Are New Top-Level Domain Names A Squatter's Dream?

Boring old .com and .net just aren't cool any more. A huge range of new generic top-level domains (gTLDs) are available now, but they offer new potential for squatters and scammers to capitalise on the names of big companies. The most popular new gLTD, .xyz, has 80,000 new domains already, and in that list are some big tech trademarks — but they weren't registered by the companies themselves.

According to World Trademark Review, tech companies have been proactive in picking up .xyz domains — Microsoft has jumped on,, and others, while Apple has blocked, and from registration. .xyz is the most popular new gLTD, and the CEO of the company overseeing the new registrations wants it to become the new .com — but like .com, it's open to anyone and everyone registering dodgy domains and holding them to ransom.

WTR reports that some big-name .xyz domains are being purchased (at almost no cost) by probable squatters —, for example, was recently registered to a buyer in Middlesex in the UK, while is owned by another UK buyer from Lancashire. These owners can now use the domains as they want unless, challenged by someone with a more verifiable claim or trademark — but this is an expensive and time-consuming process.

With so many counterfeit tech products, it's baffling that the world's biggest tech companies haven't been more active in protecting themselves from possible scammers. The trend continues across other big-name brands, including fashion companies like Louis Vutton and Prada. Strangely enough, all these brands had a chance to buy preferred domains from the list of new gTLDs before the wider public were given the option to purchase them.

Of course, there are some tech brands that aren't at as much risk as the big names like Apple and Samsung and Microsoft; WTR says that hasn't been bought — even by a squatter — nor has [World Trademark Review]



    Wait, what? People actually use those new gTLDs?

    This is why ICANN/IANA should not be in charge of the internet anymore. They're clearly just in it for the money. It cost somewhere in the vicinity of $100K to apply for one of those new TLDs, and if you got rejected, you didn't get your $100K back.

    Also, everyone knows that if you see something that ends in .com or .net or whatever, it's a web address. Now with all this crap like .photography and stuff, who the hell is even going to know what a web address is now.

    TL;DR ICANN sucks

      I have to agree here.
      I thought it was a great idea in theory to have .photography etc, but it certainly does not execute well. Especially when you add in the contributing factor of the stupidity of the average user.

      It was a terrible idea from the get go and yet it still happened...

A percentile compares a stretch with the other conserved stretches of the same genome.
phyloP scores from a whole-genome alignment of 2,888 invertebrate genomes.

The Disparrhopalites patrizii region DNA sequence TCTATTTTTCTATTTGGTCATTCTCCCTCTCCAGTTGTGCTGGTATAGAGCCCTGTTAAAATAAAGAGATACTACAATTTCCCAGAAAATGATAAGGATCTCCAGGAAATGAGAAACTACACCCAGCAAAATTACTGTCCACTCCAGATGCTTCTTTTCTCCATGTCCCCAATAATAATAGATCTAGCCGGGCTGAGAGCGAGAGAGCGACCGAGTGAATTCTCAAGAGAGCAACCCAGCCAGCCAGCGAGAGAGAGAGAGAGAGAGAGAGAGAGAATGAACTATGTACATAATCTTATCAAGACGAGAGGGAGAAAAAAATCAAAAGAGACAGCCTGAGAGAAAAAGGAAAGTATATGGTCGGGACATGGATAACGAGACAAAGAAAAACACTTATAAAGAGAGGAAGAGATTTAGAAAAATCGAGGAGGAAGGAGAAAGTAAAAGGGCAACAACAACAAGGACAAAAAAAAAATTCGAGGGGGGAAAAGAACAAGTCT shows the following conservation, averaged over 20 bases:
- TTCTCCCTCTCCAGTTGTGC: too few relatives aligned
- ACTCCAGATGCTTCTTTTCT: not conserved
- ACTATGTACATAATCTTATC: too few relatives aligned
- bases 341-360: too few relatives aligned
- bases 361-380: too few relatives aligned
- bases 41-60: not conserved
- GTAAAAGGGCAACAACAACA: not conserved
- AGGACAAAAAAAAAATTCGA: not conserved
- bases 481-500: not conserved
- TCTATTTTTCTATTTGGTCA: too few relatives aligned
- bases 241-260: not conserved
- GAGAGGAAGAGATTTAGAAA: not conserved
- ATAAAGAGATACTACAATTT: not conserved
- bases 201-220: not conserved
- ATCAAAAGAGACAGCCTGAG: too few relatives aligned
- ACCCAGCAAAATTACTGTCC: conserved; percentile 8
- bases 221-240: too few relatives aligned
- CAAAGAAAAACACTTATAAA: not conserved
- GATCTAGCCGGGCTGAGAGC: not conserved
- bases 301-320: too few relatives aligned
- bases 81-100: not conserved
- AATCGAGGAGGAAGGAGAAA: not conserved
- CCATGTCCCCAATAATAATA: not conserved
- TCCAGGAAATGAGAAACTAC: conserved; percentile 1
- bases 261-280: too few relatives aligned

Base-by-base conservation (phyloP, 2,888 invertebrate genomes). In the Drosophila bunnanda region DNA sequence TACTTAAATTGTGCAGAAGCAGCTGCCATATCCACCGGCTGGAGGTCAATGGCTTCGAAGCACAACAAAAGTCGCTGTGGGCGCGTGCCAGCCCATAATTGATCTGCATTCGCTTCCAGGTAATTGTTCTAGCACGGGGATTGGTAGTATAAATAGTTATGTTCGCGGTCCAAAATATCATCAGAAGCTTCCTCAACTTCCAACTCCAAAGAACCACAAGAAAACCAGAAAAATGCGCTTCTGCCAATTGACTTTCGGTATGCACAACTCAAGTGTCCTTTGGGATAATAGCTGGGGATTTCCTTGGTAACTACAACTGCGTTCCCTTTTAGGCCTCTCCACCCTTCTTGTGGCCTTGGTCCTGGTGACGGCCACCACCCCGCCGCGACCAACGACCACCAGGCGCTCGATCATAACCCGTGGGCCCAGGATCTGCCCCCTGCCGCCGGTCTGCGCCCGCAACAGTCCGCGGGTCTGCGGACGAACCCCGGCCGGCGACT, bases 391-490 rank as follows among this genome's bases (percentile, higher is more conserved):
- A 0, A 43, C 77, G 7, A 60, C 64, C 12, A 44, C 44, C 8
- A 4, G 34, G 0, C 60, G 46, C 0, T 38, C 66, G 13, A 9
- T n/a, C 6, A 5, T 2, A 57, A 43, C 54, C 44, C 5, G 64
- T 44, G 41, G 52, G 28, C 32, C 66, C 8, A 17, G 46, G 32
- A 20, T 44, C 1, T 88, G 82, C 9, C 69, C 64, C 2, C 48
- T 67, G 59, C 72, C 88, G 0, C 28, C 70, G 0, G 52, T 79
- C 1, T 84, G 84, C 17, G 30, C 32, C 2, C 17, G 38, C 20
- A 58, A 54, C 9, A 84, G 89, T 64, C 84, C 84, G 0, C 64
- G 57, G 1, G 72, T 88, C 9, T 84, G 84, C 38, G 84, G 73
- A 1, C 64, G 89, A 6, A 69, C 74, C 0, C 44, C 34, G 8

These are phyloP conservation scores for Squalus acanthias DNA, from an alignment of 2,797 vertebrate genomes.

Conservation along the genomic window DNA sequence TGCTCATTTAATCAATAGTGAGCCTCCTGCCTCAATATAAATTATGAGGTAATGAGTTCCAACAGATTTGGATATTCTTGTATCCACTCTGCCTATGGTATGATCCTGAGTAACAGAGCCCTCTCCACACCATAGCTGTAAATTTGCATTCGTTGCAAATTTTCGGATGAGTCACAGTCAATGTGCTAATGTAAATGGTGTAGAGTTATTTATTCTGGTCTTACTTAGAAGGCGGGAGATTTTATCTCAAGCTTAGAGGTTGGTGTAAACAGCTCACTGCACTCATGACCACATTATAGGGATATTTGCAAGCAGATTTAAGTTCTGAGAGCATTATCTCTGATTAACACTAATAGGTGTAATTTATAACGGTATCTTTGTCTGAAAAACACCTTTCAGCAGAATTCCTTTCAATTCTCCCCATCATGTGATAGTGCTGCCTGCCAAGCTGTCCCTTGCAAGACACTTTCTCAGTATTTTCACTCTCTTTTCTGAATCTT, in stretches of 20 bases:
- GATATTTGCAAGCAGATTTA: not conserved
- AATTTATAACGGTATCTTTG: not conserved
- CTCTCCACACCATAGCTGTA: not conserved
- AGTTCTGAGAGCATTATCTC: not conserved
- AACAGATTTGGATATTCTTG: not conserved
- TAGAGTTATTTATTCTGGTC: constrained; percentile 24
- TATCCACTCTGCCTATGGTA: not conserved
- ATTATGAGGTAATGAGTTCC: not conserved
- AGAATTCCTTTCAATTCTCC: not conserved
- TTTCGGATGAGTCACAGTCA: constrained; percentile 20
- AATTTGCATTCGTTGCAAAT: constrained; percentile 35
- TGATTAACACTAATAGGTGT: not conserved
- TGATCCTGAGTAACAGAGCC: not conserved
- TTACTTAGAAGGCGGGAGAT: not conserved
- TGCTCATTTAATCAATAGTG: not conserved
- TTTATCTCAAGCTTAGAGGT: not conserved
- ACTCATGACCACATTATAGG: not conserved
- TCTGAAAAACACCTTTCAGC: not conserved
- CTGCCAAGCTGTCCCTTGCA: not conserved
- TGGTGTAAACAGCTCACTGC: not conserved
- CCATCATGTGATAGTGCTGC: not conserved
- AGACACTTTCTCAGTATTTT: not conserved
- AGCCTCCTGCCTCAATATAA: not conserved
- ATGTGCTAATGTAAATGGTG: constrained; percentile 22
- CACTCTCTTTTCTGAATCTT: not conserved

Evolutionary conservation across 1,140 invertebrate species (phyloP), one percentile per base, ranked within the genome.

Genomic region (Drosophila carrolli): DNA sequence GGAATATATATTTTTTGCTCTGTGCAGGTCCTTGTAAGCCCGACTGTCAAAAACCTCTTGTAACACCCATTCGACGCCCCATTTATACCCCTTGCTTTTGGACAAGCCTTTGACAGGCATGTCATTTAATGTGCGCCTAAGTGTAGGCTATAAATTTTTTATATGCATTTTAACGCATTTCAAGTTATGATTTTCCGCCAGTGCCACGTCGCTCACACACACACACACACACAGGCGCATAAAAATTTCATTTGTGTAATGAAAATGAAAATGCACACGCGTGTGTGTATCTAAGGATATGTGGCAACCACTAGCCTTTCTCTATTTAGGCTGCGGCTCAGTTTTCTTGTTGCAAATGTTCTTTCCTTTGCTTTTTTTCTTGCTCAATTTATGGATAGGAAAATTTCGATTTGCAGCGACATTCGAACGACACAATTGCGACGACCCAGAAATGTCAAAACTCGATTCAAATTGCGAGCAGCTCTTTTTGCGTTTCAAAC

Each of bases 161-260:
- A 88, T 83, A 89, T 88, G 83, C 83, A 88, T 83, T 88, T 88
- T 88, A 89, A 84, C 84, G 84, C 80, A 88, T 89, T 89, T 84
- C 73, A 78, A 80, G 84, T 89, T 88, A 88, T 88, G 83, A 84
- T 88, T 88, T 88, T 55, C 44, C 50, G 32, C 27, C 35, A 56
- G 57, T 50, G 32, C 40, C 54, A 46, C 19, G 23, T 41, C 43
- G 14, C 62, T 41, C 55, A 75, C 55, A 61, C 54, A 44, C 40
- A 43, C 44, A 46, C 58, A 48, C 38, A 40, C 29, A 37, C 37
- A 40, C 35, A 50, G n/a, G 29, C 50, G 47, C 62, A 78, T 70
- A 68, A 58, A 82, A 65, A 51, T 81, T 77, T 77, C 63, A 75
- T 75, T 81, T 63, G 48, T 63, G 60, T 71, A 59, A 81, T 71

They all start out as terrible ideas. However, there have been some great resales surpassing six digits that have come from new TLD's in the past.

        That said, I don't think they're all great ideas. I don't believe we needed 200+ new TLD's, with long extensions.

    Made me laugh when no one wanted the address. Maybe I should buy it as a joke.

    I actually use one in the .email domain (I could explain it here but needless to say pretty easy to guess).

    The biggest issue I have had (which I think is a bigger issue for actual true adoption), is that so many sites use javascript validation and reject things like .email .xyz .ceo and so on... I managed to get Adobe on board (after an email to their CEO... no REALLY!!!). Apple is looking into it for me, a large amount of smaller sites I have contacted have made the change (at least for .email).

    I think the big issue (that I have yet to see anyone in mainstream media tackle or address) is when companies will update their websites/software to accept the new TLDs.

    :D Just my 2c.

    I'd say the new TLD's are obviously something worth considering esepcially if Google purchased over 100 of them. They wouldn't throw away that money for nothing if they had plans to use them... we should probably follow, I think anyone scared of change is going to be sorry in the long run.

    Hate to throw cold water on the .xyz article, but...some domain/internet industry sites are reporting that more than 70% of the new .xyz names have been registered at netsol via an "opt out" process/marketing effort..



    But still... the movement has gathered pace and I doubt it's going to stop no matter how much people complain. The new GTLD are here to stay and more will continue to roll in. With the amount of money invested into them, they have to press hard on the marketing in order to get the registrations.

    I'm pretty certain that the new extensions will be trendy. Anything trendy people follow. I'm pretty sure we'll soon see a .cool or .deal showing up on TV and people will be like! HUH! That's new!

    If .xyz are giving away a 'free domain' with every .com purchased via netsol, it does not really count as true number, however the geo gtlds will do well .berlin .london for example. The acceptance will come further down the road with developed websites such as I do have the current complete list in my ebook
    expect to see .google .tube and .youtube just to name a few of what will be thousands in the near future

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